As part of its plans to shape the youth policy agenda, further to the youth policy advisory mission of September 2019, in 2020, the Youth Agency of Georgia submitted a request to the CDEJ for the organisation of a 50/50 training to strengthen co-operation and partnership for promoting youth participation. The course, which was organised within the framework of the presidency of Georgia of the Council of Europe Committee of Ministers, was held on 24 to 28 February 2020 in the European Youth Centre Strasbourg. The aim of the course was to improve participants’ competences to facilitate youth participation in youth policy processes and to implement projects for youth participation in line with the Council of Europe’s standards, principles and values.
Thirty highly motivated and committed participants – 15 municipal employees working on youth issues and 15 NGO representatives – gathered in Strasbourg for a full training programme which covered, inter alia, sessions on youth participation (why it is important, how it is organised in a meaningful way, etc); the realities of young people in Georgia and the state of youth participation; skills workshops on standards, fundraising and participatory budgeting, and advocacy; the Council of Europe’s youth sector and its work, the EYF, and its values and principles.
The participants were taking part in a pilot project being run by the Youth Agency of Georgia to promote youth participation in decision-making processes at the local level and, in the final session, discussed next steps in pairs (municipal employee and youth NGO representative from the same municipality).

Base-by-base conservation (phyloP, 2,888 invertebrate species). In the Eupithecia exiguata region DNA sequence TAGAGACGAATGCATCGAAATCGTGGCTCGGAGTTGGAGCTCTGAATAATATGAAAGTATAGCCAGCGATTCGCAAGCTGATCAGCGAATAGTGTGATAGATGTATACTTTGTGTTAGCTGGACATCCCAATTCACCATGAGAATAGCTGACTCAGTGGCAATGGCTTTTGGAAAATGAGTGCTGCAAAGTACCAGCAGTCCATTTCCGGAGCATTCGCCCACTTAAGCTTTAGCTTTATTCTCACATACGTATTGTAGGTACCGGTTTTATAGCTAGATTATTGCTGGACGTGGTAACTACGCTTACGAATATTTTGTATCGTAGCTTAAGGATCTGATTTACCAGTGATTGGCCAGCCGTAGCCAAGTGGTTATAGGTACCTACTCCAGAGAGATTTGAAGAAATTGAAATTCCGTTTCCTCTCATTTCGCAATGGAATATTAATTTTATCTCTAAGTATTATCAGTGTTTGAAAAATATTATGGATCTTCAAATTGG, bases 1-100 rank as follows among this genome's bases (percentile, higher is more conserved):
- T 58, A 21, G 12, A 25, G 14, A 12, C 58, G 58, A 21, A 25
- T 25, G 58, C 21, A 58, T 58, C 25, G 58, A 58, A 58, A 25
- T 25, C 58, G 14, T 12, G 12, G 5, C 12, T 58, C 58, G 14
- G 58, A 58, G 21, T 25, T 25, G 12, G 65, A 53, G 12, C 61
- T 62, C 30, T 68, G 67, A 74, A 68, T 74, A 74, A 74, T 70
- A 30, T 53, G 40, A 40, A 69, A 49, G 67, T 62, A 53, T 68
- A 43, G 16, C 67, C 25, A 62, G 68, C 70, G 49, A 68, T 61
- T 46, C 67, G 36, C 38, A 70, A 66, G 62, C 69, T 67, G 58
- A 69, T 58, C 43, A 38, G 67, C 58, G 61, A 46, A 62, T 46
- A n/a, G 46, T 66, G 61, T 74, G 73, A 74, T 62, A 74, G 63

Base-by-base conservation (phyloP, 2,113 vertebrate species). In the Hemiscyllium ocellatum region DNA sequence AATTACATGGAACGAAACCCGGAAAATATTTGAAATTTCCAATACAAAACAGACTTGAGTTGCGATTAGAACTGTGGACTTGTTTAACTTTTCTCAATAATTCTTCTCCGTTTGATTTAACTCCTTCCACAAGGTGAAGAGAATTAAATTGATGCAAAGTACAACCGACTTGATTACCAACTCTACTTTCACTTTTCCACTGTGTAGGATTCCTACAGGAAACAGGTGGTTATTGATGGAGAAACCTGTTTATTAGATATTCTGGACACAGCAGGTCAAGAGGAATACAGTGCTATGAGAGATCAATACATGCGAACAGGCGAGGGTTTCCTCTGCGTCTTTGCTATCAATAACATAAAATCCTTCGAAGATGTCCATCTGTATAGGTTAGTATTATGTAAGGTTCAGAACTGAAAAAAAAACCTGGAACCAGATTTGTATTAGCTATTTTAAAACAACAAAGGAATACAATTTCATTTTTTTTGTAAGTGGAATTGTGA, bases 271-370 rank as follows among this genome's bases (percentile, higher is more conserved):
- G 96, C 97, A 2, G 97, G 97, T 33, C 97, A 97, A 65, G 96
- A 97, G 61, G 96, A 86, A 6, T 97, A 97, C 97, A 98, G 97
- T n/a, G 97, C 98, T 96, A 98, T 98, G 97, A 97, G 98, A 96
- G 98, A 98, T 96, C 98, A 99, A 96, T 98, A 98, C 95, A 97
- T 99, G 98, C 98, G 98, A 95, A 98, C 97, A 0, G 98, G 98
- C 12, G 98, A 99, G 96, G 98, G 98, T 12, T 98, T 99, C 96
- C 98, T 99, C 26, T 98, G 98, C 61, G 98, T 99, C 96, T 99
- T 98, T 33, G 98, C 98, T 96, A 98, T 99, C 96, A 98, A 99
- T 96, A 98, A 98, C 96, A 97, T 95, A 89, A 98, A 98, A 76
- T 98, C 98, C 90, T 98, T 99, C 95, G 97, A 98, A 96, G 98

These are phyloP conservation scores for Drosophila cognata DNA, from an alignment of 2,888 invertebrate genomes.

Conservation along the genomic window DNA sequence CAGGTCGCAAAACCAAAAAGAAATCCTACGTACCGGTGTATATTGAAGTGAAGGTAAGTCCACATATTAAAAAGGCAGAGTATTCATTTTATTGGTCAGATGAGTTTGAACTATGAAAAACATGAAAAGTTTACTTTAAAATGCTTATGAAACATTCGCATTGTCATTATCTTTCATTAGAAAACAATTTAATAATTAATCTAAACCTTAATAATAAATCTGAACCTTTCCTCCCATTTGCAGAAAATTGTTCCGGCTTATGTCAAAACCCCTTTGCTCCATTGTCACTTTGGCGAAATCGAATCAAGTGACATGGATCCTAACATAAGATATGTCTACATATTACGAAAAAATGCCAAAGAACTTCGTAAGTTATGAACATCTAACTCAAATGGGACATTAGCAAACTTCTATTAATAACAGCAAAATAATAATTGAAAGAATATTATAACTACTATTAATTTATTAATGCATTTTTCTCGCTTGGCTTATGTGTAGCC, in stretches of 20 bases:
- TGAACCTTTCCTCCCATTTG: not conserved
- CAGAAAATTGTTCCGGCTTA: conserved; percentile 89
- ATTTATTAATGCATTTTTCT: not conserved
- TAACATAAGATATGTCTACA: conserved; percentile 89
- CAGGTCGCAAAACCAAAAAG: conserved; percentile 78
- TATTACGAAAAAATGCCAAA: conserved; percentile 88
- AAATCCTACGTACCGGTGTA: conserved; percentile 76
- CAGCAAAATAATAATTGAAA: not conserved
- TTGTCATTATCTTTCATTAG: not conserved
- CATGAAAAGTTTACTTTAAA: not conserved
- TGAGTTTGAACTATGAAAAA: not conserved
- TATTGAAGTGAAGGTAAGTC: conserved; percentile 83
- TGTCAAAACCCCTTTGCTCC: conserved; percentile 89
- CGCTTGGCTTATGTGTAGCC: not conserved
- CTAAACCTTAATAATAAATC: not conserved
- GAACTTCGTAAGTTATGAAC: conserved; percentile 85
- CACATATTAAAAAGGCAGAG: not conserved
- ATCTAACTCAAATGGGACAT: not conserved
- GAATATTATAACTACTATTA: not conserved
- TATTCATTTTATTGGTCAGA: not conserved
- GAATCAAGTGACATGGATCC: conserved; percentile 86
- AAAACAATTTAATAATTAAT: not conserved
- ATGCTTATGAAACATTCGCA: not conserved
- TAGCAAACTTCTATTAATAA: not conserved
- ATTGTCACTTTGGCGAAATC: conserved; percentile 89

The Youth Agency of Georgia was to organise similar trainings for youth NGO representatives and municipal employees in the future.
See the report
Following on from the 50/50 training, the Youth Agency of Georgia has launched a Municipal Youth Policy Development Programme and is supporting local municipalities in its implementation. Although the programme had to be rearranged in view of the Coronavirus pandemic, municipalities are now preparing municipal youth strategies by researching young people’s needs and interests, identifying, analysing and setting up partnerships with stakeholders, and assessing the programmes, services and resources available at local and national levels. Information is being provided to young people and society about the programme and its activities.
Read the Youth Policy Development Programme
Delivery of expertise on specific issues
These support measures propose a ‘quick and easy fix’ to challenging youth policy issues, for example when establishing new programmes, procedures, legislative measures, financing systems or establishing a qualification process for youth workers. Advice, expertise and experiences can be shared between different stakeholders. On receipt of such requests, the Youth Department invites CDEJ members and relevant specialised networks for information and examples of good practice. The Secretariat commits to collating all responses received or to providing its own answer as appropriate.
Peer advice and peer coaching
Learning through others' experiences